Given that transportation generates 23% of global CO2 emissions, a transition to electric vehicles appears to be the best way to achieve a long-term improvement in air quality, with a 95% reduction in CO2 emissions and the elimination of nitrous oxide and fine particle emissions.
Compensating for the limitations of electric vehicles
The development of electric vehicles is currently limited by two weaknesses: their limited range (100 to 300 km depending on usage) and the downtime required for a full charge. Energy specialists have also estimated that supplying one million battery-powered electric vehicles would require the equivalent of a nuclear power plant’s capacity.
The principle of fuel cells
Fuel cells, which run on hydrogen, can eliminate these issues: when oxygen comes into contact with hydrogen, it can generate electricity and water (principle of the fuel cell). A hydrogen-powered vehicle can cover 500 to 600 km, a distance comparable to a conventional vehicle, without stopping, and emits only water vapor. Recharging at a special station takes just 3 to 5 minutes.
Reduced environmental impact
Fuel cells do require rare metals such as platinum, but in quantities comparable to those required to manufacture a catalytic converter for a conventional vehicle (a part which hydrogen-powered vehicles don’t need). The hydrogen used is produced in one of two ways: over 90% is currently produced from hydrocarbons using steam reforming. While this process is inexpensive, it does generate greenhouse gases. The second method is completely carbon-free: hydrogen is produced by water electrolysis using renewable energy. This technique, which is currently being rolled out, should soon be competitively priced.
Michelin and hydrogen: A 15-year story
Hydrogen is a natural fit for Michelin’s approach to sustainable mobility: it eliminates CO2 emissions, improves air quality, furthers the energy transition, and is appropriate for all uses.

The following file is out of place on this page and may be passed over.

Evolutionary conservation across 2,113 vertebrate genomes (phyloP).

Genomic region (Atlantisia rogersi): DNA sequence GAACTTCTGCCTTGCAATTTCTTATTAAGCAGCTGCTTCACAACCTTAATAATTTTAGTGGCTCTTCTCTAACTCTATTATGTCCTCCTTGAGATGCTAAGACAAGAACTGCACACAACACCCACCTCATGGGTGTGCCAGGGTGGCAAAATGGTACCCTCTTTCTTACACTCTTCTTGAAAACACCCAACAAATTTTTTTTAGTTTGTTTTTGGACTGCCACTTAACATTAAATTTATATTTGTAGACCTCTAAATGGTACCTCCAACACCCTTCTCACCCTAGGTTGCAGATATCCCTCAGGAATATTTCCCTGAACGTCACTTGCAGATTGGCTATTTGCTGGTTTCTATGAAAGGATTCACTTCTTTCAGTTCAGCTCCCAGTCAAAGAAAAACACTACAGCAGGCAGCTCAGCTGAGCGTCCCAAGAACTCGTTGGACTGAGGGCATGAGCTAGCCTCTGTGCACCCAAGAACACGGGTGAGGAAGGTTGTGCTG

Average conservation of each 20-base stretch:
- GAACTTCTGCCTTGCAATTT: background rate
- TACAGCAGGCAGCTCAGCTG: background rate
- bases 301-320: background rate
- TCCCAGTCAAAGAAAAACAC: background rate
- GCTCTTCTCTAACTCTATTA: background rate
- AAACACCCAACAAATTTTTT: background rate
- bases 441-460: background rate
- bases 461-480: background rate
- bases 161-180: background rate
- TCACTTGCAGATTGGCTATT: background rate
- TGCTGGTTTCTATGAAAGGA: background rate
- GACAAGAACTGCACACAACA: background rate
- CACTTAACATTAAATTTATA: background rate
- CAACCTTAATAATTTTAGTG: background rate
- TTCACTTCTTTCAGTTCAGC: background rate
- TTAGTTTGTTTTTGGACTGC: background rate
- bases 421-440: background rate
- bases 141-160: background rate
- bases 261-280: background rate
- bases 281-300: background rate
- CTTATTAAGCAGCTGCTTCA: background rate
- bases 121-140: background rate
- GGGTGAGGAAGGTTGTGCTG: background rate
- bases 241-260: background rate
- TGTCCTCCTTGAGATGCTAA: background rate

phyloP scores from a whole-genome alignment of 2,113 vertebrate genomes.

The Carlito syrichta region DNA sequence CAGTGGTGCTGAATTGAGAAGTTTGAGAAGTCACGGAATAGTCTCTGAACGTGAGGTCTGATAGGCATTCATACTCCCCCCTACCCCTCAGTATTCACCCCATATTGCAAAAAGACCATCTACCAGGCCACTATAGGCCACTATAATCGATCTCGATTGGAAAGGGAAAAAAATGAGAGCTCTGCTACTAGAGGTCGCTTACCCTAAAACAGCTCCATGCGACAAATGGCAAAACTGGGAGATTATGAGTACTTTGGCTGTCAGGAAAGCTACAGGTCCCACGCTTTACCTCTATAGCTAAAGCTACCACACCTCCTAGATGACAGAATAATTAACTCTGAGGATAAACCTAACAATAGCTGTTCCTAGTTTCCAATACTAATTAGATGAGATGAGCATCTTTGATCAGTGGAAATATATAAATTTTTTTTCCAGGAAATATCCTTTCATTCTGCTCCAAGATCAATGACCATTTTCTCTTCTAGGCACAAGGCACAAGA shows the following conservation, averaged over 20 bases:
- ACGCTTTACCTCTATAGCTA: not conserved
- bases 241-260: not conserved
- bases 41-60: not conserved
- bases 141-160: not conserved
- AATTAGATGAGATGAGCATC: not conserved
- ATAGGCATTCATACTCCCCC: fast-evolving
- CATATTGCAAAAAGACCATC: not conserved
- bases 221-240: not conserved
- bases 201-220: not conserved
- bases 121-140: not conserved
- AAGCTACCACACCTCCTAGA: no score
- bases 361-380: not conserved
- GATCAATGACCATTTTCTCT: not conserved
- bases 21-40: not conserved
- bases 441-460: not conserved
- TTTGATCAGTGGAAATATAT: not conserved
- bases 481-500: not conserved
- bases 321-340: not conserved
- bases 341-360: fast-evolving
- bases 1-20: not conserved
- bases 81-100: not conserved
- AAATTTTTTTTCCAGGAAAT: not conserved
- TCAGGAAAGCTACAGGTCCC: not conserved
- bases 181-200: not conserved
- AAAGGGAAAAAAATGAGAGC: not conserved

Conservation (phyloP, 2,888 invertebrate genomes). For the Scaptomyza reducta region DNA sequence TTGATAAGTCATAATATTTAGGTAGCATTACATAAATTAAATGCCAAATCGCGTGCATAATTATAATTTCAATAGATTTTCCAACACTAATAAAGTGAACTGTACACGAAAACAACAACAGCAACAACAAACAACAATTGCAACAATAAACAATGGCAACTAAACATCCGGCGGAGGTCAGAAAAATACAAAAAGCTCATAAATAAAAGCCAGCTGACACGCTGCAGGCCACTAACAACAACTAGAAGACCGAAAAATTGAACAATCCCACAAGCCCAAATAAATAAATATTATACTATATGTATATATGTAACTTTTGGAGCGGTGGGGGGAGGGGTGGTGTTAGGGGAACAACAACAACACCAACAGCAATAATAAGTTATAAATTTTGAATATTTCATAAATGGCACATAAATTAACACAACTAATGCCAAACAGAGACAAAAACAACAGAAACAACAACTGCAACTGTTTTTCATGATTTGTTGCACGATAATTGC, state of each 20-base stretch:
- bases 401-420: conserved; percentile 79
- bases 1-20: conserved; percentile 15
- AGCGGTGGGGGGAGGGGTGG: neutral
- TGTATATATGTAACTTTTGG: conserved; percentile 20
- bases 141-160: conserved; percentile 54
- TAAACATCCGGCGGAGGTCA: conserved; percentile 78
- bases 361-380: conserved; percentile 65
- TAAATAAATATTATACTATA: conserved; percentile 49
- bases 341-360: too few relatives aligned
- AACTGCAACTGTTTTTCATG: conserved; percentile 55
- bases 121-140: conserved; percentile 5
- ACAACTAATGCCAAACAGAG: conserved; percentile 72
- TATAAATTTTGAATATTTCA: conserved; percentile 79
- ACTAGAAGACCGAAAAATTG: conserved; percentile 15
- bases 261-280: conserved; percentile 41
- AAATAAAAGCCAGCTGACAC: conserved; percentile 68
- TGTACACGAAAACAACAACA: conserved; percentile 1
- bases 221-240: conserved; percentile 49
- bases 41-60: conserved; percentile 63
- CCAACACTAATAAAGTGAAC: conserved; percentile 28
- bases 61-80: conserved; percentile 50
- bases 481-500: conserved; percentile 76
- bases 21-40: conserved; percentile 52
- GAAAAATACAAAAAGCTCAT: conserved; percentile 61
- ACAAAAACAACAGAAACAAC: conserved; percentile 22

A mature technology
This technology has reached maturity, but as it is fine-tuned it will offer even better performance and reliability. Making it available everywhere, for all types of transportation, will require the input of all industrial and institutional players throughout the value chain as well as a sufficiently dense network of hydrogen charging stations.
Symbio FCell and IMECA
As a shareholder since 2014, we support Symbio FCell, the innovative French SME behind the first hydrogen range extender. The device can be used to convert any electric vehicle into an electric/hydrogen hybrid. This approach encourages fast adoption of hydrogen technology, with no need to wait for new vehicles to be produced.
Our subsidiary IMECA is providing support to Symbio FCell as it industrializes its technology. In 2016, Engie joined us as a shareholder, bringing its expertise in zero carbon hydrogen production and distribution infrastructures.
A commitment to uniting the sector
Michelin supports the hydrogen industry across all levels. The Group is a member of Hydrogen Europe’s FCH JU, which brings together all European industrial players, researchers and national organizations; the AFHYPAC (French Hydrogen and Fuel Cell Association), the AVERE, which works to implement electric mobility, and Tenerrdis, a competitive cluster involving numerous hydrogen players. It also fully supports the Auvergne-Rhône-Alpes region’s “Zero Emission Valley” project, which aims to make the region the European leader in hydrogen-powered mobility and promote the technology.
Last but not least, our historic love of competition and the way it pushes the limits of technology has led us to partner with Green GT, which produces the only electric hydrogen race car. Putting fuel cells through the grueling conditions of endurance racing will help us offer future customers a safer, higher-performing technology.
A growing technology worldwide
Japan, South Korea and China are already strongly committed to hydrogen, and several manufacturers in these countries already offer commercial models. They have also implemented highly favorable tax benefits and subsidies. China, for example, has established quotas and now reserves purchase subsidies, which were previously granted for all electric vehicles, for hydrogen vehicles.
Europe is beginning to move faster in the same direction. France’s hydrogen mobility sector, for example, is now operational. It is implementing a simultaneous deployment strategy for vehicles and charging stations, targeting regions with proven potential. This will enable a quick transition to hydrogen at a local level, while laying the groundwork for a future national network.